ISC Outdoor Learning Space
ISC Outdoor Learning Space

Learning Environments

Our learning environments at ISC heavily foster these partnerships, where both student and teacher are the expert and the learner. First of all, no classroom, from ECC to Kindergarten is organized in rows. You will see tables with chairs, carpeted areas, group work areas, couches, pillows, etc.  In addition, there are many collaborative spaces for students and teachers to work. There are many outdoor spaces as well, including a seating area in our forest and a rooftop learning space. These learning spaces are all designed with collaboration, communication, and conversation at the center of good teaching.

Edtech Frameworks and Learning Partnerships

If I think about the SAMR model, and the goal of moving up the ladder from substitution to remodification, having a true learning partnership, can provide an environment for this to happen. Working in the design lab students are presented with problems and use technology as a tool to solve these problems. For example, how can they use the movement of the sphero robots to support those in society with mobility challenges.  With such an open ended problem, students can really use the technology anywhere on the SAMR ladder. When you combine this with the idea of new learning partnerships, students have the opportunity to learn from their teacher, as they become familiar with the new tech. As they learn and progress, they in turn have the opportunity to teach their teacher, and each other as their projects take shape. What I find most invigorating as an educator is watching students tackle design problems and come up with solutions that teachers had never even considered. This is what makes teaching in Design such rewarding work.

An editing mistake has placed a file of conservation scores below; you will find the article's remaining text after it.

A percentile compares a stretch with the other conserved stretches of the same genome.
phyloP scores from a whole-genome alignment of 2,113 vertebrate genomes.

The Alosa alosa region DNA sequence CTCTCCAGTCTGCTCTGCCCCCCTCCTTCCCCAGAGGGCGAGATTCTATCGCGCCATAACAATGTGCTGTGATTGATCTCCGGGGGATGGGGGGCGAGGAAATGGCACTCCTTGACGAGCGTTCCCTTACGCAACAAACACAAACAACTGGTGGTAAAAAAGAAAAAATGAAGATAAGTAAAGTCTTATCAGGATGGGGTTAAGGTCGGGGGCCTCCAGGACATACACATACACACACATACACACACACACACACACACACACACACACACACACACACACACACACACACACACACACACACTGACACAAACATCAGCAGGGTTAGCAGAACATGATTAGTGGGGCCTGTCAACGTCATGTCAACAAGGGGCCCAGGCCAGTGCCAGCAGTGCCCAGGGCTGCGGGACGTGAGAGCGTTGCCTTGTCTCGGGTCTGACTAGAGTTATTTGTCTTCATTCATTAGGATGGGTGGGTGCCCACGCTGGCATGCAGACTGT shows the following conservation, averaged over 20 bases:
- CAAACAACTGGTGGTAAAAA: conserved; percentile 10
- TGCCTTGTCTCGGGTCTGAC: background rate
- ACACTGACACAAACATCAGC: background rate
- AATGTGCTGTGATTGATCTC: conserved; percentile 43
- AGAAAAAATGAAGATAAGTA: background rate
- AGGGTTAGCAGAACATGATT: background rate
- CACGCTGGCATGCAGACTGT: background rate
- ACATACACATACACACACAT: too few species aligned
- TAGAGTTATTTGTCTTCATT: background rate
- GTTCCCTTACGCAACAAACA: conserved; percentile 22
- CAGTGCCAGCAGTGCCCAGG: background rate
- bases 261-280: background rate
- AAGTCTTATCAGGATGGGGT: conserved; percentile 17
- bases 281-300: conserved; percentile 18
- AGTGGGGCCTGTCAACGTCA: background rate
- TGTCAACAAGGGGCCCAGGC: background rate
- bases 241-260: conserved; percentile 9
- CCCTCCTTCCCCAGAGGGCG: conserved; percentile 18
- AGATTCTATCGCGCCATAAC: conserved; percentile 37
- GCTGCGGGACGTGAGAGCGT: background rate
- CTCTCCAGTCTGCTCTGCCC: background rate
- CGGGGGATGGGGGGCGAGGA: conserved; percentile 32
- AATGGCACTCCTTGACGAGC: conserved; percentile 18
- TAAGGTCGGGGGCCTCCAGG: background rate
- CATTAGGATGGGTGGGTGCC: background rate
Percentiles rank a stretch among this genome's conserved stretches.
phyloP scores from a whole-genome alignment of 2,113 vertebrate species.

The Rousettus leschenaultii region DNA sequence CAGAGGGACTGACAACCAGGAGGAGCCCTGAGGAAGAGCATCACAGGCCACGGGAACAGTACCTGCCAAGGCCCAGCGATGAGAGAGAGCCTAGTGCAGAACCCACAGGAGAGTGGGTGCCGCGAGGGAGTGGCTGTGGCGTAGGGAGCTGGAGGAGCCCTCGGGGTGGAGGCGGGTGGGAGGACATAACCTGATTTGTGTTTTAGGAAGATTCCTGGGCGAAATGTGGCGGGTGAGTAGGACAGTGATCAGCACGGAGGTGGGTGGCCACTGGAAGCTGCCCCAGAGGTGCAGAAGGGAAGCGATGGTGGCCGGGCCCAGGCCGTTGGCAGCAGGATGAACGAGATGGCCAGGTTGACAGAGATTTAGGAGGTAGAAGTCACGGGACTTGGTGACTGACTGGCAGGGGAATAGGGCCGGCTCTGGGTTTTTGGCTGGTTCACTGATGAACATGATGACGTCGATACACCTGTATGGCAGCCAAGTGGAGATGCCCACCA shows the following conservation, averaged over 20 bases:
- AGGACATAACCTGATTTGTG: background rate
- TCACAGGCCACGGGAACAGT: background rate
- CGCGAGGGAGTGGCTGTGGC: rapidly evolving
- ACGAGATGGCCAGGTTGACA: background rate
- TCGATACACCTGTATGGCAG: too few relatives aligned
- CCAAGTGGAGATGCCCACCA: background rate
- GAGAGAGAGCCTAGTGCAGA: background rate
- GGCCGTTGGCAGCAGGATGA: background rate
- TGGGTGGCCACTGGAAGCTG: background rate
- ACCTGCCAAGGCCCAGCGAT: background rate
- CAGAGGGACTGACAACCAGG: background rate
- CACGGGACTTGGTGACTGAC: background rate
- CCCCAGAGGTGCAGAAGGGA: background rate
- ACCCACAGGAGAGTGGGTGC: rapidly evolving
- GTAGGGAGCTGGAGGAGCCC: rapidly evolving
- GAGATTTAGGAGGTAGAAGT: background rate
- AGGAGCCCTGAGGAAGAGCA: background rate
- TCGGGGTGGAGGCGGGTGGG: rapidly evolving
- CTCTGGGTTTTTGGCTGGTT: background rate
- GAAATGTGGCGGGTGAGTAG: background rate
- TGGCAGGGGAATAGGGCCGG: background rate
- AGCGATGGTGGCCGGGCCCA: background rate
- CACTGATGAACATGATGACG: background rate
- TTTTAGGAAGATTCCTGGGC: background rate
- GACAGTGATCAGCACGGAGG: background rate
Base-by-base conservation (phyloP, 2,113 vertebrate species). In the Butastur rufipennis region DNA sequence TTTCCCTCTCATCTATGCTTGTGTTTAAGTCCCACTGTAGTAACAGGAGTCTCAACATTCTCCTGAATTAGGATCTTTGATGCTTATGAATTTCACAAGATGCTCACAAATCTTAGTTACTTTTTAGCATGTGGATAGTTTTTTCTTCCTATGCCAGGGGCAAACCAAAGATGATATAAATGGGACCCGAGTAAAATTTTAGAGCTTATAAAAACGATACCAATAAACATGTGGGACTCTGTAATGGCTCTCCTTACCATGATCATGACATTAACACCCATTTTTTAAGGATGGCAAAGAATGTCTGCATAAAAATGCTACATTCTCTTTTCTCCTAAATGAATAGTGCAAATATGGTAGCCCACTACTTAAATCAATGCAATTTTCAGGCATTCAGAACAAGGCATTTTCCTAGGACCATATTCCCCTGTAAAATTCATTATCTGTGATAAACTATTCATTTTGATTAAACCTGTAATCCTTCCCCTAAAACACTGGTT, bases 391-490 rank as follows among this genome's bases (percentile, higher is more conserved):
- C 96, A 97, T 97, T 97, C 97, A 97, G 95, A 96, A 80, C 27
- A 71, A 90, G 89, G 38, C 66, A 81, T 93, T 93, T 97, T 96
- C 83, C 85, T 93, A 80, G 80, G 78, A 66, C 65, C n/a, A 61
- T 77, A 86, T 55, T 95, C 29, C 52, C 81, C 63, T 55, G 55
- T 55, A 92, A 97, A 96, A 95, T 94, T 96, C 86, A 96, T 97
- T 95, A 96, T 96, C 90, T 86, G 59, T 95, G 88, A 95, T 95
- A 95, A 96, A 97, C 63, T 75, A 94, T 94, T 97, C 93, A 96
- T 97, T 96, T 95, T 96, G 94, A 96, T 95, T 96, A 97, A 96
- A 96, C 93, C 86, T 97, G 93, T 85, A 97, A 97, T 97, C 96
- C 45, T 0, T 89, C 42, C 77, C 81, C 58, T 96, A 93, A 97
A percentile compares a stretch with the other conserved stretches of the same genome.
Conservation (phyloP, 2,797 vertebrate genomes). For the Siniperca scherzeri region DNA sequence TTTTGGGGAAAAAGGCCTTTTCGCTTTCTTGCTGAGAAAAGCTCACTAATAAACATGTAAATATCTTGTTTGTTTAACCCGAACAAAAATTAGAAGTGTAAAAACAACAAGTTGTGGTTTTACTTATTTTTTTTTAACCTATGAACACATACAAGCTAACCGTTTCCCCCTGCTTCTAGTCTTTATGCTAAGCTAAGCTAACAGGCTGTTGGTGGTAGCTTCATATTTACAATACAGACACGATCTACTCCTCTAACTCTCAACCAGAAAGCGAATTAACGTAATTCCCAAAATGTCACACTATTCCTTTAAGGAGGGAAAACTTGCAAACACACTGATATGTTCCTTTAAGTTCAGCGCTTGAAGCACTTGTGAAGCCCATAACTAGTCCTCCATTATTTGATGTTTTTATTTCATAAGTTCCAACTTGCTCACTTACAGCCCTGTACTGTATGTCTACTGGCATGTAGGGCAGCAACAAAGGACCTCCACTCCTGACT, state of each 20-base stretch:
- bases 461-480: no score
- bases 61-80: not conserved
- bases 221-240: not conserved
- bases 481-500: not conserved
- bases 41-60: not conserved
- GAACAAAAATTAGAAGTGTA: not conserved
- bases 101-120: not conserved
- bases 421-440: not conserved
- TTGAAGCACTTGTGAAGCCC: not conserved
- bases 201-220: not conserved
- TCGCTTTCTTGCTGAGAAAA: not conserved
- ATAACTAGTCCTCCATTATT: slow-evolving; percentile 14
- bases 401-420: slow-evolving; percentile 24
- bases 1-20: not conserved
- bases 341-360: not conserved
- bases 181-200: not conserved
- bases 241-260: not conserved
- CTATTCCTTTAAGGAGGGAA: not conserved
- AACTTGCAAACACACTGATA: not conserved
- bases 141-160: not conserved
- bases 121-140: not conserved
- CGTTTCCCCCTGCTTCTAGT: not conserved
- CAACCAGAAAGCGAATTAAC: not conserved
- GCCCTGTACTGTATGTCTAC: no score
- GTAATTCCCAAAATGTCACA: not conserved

Frameworks of Reference

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This past summer I had the opportunity to study at the Principals Training Center in Miami and take the Technology Leadership course.  Our instructors for the course were John Mikton @jmiktonand Patrick Green @pgreensoup, I highly recommend following them on Twitter.  I also highly recommend taking this course with the PTC if you have the chance.  One of our days was spent examining “Future Learning Frameworks”. We had the opportunity to examine the TPACK model, SAMR, and the Technology Integration Matrix (TIM), along with some other models, which I will touch upon further below.  What I appreciate about the SAMR, TPACK, and TIM models, is that they provide an easily understood framework for educators to examine what is taking place in their classroom, and how they can integrate technology in an authentic manner.